15 Case Study: John Smith LSW FlexLife Newborn baby (at least 15 days old); male Parents each have $500,000 of life insurance in force; are both in early 30s Face Amount: $200,000, Increasing Death Benefit for 50 years Interest Strategies Allocation: 50% strategy 1, 50% strategy 2; illustrated rate of 8.3%

16 Initial premium of $50 per month In 5 years they increase premium to $75 per month In 10 years they increase premium to $100 per month Case Study: John Smith

17 Child takes out max loan at age 23 to repay college loans – four years $10,000 per year. Total of $40,000 to repay college loans. At age 27 child takes over ownership of the policy and begins paying $100 per month. By age 33 career has taken off; increased premium to $150 per month. At age 35 takes out $40,000 to buy first house. Case Study: John Smith

18 At age 36 continues to pay $150 per month. At age 40 increases to $200 per month. Retires at age 67 and begins taking retirement income from policy at age 70 – projected $289,420 per year for 35 years! John Smith dies at age 93 and his children receive over $1.5 million of tax-free death benefit. Case Study: John Smith

19 Summary of Benefits Total paid in premium: $101,700 over lifetime Total “income” paid to child during lifetime: $6,556,660! Death Benefit Paid to family: $1,582,873! Total benefits paid from policy: $8,239,533!

20 Juvenile Applications Start saving from day one. The sooner you start, the better. Encourage loved ones to give the gift that keeps on giving. When family members and friends celebrate your child’s birth, subsequent birthdays, holidays, and religious events, tell them about your child’s college savings account. Every monetary gift they give will be part of a legacy of learning. Turn to your parents. Often, grandparents are the ones who are most aware of how difficult it is for parents to manage the financial burden alone, especially if more than one child is involved.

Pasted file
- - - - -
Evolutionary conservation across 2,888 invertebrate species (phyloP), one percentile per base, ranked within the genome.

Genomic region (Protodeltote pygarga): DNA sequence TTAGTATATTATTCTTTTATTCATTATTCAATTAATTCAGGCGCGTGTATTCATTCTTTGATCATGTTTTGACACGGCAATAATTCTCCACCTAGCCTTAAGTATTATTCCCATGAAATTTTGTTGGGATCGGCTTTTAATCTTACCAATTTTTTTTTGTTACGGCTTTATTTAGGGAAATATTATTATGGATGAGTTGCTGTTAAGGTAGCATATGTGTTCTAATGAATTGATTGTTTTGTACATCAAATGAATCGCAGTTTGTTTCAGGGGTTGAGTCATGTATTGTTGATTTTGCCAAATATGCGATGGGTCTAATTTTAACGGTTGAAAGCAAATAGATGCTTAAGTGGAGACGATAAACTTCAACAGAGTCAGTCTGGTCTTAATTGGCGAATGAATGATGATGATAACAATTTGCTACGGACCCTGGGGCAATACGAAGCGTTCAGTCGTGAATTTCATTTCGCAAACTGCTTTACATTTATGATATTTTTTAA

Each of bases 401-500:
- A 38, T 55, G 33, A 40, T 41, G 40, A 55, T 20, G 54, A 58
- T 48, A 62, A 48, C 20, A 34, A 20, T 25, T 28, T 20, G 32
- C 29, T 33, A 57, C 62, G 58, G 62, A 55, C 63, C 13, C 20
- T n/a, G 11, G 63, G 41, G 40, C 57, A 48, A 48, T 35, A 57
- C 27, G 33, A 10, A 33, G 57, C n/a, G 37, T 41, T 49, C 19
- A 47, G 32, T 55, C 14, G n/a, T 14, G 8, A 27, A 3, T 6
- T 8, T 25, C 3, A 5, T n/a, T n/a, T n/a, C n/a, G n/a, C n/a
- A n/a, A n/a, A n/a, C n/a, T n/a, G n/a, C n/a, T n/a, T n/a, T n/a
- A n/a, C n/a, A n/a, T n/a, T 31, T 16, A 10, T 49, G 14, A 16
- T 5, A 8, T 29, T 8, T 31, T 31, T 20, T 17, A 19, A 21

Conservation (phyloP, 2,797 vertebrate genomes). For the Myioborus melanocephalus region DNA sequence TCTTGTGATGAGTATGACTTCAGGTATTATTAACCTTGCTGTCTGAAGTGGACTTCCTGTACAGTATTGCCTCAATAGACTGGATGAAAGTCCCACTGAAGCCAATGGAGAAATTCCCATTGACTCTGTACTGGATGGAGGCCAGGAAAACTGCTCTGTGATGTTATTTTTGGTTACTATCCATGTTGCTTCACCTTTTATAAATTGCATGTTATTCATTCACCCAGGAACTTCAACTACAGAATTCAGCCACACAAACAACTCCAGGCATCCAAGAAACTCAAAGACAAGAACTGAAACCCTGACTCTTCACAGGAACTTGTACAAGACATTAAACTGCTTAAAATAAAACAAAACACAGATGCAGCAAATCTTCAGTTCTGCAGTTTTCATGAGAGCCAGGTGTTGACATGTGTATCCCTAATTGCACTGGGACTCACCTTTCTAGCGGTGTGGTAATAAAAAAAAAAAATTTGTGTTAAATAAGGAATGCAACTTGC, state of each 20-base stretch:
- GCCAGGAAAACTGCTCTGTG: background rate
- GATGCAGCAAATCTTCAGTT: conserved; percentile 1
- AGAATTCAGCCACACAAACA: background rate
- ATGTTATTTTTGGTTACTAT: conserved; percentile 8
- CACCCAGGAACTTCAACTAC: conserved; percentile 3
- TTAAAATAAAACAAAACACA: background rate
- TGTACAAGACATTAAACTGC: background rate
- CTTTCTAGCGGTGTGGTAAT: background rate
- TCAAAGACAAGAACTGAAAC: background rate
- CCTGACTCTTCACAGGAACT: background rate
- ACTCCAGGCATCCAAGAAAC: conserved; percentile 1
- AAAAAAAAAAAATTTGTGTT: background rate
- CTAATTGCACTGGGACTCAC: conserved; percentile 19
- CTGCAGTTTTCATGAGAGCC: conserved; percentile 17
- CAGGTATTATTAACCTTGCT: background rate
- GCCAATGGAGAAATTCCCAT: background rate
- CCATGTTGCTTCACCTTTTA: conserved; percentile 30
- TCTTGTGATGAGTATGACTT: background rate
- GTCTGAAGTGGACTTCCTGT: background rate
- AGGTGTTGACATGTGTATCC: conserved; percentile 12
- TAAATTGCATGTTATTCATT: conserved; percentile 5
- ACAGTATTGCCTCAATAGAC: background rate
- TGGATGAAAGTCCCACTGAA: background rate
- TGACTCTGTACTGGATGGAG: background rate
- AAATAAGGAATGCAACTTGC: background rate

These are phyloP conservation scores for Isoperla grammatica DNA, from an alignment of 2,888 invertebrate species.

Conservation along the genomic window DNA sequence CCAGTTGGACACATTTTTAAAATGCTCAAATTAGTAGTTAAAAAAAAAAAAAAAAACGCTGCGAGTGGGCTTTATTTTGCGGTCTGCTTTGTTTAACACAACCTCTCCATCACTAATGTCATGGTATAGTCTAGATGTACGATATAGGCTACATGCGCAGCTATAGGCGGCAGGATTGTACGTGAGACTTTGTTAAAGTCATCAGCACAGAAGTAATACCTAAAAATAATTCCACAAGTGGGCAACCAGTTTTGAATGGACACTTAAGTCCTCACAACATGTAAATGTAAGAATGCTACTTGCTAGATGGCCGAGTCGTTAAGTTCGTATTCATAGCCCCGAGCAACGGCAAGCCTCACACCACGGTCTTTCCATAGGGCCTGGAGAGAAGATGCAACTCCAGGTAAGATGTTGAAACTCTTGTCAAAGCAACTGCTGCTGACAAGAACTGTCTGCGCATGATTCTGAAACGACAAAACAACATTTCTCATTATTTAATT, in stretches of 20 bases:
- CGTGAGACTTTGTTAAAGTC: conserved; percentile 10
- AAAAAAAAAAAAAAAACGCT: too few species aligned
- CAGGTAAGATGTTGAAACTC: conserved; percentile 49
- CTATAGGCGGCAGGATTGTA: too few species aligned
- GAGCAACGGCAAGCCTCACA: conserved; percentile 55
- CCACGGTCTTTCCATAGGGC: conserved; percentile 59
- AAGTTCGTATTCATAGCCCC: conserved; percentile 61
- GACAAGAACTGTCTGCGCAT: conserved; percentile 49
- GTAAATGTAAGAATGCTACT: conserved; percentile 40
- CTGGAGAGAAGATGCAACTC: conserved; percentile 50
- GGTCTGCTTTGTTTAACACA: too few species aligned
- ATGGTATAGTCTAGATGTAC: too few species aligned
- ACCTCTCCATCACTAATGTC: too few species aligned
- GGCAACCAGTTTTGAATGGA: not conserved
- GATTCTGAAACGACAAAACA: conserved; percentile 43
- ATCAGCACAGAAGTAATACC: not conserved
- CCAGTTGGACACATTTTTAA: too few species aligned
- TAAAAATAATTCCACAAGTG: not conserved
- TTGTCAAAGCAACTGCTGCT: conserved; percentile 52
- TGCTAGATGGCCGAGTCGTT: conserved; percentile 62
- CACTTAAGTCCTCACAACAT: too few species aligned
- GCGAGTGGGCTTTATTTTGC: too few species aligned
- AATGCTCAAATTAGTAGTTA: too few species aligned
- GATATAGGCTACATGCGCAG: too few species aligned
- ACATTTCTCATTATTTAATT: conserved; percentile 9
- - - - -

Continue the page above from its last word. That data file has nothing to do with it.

21 Juvenile Applications Because college is seen as the immediate expense, parents often focus on saving for education and leave retirement funding solely to their children. However, what we are experiencing RIGHT NOW is the risk of OUTLIVING your money. Think about it this way - Most children are eligible for financial aid for education in a way that they are not eligible for in saving for retirement. However, what we are experiencing RIGHT NOW is the risk of OUTLIVING YOUR MONEY Parents focus: Education… NOT RETIREMENT WILL FINANCIAL AID BE AVAILABLE FOR: ANOTHER WAY TO LOOK AT IT EDUCATION RETIREMENT YES NO

22 When all is said and done, a huge head start on their financial security could be the best gift you could possibly bestow… Juvenile Applications Will Consider face amount of coverage on a minor applicant EQUAL to that of the coverage on either parent (or legal guardian); unless state law dictates otherwise. Ownership / Premium Payers for minors can be parents/legal guardians or grandparents ONLY. Larger face amounts for a juvenile should include a detailed outline of the family / household income, net worth, premium funding sources, and any other supporting information. HIPAA form is required for each child. Signatures are required at age 15 and over, as well as an HIV form.

23 Juvenile Applications